- OVERNIGHT HEALTH: House prepares to repeal device tax
The debate intensified Wednesday over House Republicans’ latest healthcare repeal bill. The House is slated to vote this week on the measure, which would repeal the Affordable Care Act’s tax on medical devices and its restrictions on the use of health savings accounts.
The U.S. Chamber of Commerce announced Tuesday that it would score the proposal as a “key vote,” calling the device tax “punitive.”
“The tax will undermine America’s global leadership position in product innovation, clinical research, and patient care, while also undermining the industry’s ability to create and maintain well-paying jobs in the United States,” the Chamber said in a statement.
The White House, meanwhile, threatened to veto the bill if it reaches President Obama’s desk — which it probably won’t. The administration noted that Republicans would make up for the lost revenue from the device tax by changing the way individuals and families would repay tax credits provided under the healthcare law.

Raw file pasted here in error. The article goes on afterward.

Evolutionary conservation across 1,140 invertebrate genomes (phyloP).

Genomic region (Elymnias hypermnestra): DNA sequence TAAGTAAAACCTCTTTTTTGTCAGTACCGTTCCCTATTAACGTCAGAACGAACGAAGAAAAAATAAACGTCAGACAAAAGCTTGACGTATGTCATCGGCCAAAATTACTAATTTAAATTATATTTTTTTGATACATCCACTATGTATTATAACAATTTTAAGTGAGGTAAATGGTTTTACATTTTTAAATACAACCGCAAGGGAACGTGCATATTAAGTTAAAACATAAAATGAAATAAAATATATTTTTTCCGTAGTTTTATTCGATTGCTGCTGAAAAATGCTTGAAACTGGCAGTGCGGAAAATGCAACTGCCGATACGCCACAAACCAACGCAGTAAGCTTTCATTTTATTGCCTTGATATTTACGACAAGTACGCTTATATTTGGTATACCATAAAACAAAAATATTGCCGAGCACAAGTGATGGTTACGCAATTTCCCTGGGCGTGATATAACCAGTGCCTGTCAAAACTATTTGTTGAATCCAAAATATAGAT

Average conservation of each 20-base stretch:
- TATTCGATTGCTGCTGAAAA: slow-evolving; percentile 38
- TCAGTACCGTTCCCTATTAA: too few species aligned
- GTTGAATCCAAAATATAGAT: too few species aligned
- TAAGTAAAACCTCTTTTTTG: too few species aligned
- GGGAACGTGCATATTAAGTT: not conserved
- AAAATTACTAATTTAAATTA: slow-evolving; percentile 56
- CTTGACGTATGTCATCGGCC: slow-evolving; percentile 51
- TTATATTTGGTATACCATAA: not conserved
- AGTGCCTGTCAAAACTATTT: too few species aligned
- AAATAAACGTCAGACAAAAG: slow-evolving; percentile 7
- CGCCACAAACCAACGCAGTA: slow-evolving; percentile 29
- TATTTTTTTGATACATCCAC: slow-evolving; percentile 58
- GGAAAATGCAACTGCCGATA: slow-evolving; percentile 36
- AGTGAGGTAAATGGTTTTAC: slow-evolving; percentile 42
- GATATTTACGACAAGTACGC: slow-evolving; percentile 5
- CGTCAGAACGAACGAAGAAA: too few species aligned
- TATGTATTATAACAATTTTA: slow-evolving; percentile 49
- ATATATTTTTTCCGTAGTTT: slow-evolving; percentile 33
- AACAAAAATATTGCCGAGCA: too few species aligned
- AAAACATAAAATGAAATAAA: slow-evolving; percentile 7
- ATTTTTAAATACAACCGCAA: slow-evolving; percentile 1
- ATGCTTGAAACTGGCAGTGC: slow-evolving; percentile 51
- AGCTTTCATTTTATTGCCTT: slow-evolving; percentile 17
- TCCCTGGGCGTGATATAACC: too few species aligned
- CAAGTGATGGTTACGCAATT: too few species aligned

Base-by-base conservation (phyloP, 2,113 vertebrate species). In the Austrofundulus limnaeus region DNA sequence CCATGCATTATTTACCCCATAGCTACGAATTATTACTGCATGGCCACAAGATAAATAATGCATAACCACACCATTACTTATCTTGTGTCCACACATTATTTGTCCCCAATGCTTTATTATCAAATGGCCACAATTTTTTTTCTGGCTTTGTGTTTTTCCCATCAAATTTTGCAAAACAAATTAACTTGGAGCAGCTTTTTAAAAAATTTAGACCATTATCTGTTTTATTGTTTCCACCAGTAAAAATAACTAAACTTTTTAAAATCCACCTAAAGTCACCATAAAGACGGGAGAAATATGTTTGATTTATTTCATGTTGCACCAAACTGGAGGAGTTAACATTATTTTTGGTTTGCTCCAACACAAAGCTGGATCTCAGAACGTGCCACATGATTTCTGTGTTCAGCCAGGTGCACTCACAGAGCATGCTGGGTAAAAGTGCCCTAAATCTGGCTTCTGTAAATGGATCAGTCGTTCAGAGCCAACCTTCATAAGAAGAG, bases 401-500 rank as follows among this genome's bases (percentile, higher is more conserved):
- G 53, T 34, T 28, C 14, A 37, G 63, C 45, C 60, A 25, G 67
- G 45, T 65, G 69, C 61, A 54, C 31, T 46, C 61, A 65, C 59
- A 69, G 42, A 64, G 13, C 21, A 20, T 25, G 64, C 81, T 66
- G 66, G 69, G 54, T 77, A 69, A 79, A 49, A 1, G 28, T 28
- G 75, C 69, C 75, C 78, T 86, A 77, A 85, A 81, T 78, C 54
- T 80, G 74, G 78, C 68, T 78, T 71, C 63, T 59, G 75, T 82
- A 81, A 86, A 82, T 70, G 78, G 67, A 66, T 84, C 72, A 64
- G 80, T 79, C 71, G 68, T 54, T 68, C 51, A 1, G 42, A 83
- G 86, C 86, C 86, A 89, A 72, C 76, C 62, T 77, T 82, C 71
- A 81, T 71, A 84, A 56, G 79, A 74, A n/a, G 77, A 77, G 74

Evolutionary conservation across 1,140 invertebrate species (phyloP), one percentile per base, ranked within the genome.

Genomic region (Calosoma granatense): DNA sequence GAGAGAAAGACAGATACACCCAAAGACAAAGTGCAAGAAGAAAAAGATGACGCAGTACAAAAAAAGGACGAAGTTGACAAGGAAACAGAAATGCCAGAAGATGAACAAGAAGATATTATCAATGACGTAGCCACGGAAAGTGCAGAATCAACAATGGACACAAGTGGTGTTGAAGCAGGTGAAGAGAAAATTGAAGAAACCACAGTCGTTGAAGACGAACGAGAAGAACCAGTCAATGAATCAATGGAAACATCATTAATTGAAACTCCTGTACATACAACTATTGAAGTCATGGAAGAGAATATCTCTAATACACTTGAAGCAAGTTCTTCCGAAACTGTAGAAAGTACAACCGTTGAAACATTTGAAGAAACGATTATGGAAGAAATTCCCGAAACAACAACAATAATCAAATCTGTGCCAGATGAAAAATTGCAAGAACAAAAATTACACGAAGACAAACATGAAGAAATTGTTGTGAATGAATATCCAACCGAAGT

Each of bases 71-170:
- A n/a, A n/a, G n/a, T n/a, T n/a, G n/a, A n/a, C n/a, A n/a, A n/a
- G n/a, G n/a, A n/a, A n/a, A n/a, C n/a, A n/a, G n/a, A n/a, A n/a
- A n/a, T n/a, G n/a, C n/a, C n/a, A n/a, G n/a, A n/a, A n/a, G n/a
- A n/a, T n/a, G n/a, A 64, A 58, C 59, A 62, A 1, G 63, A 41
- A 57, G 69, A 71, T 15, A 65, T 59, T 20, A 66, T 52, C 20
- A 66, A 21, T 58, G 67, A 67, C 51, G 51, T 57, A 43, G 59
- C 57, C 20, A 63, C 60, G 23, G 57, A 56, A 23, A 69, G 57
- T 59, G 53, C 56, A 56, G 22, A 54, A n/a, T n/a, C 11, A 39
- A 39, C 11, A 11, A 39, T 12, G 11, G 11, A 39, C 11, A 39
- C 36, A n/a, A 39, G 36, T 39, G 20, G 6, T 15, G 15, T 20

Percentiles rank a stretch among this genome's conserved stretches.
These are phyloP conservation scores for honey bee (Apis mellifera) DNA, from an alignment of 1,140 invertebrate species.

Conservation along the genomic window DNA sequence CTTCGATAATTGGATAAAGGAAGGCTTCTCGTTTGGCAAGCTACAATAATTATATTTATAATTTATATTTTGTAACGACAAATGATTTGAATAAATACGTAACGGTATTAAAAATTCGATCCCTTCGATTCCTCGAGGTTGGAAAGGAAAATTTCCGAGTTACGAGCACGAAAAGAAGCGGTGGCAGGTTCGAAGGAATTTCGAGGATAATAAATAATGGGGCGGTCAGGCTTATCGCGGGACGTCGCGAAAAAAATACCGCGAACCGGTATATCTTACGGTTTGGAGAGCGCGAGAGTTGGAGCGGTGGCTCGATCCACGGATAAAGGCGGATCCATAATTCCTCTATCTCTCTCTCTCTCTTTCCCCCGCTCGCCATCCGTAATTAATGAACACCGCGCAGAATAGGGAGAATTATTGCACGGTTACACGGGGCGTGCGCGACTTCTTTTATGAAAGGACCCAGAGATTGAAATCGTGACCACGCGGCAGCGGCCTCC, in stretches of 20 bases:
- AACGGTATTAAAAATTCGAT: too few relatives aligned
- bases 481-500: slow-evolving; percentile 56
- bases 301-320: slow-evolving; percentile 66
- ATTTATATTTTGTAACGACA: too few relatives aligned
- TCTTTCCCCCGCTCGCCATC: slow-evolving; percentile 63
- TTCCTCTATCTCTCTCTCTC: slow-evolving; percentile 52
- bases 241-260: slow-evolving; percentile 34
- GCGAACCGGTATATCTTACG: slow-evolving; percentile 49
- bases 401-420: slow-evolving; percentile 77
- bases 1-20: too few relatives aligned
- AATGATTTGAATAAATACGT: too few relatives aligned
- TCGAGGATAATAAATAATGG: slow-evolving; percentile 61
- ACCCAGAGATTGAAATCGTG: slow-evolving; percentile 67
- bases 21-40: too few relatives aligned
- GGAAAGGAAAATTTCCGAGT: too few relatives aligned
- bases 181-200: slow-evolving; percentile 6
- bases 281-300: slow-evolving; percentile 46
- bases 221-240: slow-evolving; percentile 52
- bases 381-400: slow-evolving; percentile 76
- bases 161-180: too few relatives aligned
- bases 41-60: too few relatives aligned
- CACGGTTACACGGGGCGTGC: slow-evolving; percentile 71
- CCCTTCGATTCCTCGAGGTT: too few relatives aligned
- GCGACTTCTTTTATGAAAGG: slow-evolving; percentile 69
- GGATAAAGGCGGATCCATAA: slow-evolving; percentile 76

- Romney: Obama ‘knowingly’ held back economy to pass healthcare reform
Mitt Romney charged Wednesday that President Obama and his advisers knew the law would hurt the recovery.
- Senior lobby promotes effort against Medicare cuts
The nation’s most powerful senior lobby is drawing attention to its efforts against Medicare cuts with a new ad campaign.
The push comes as projections show an increasingly dire fiscal future for the program. According to a Congressional Budget Office report out Tuesday, federal spending on healthcare entitlements will nearly double as a percentage of GDP by 2037.
On Wednesday, AARP launched a television commercial to air on network, cable news and lifestyle channels that encourages Americans to “make your voice heard” on Medicare and Social Security issues by visiting a site sponsored by the group.
- Analysis: HHS has missed nearly half of healthcare law’s deadlines
The Health and Human Services Department has missed nearly half of its legal deadlines while implementing President Obama’s healthcare law, according to an analysis by the American Action Forum.
HHS has faced 42 statutory deadlines in the roughly two years since the Affordable Care Act became law — and it missed 20 of them, according to the AAF’s count.
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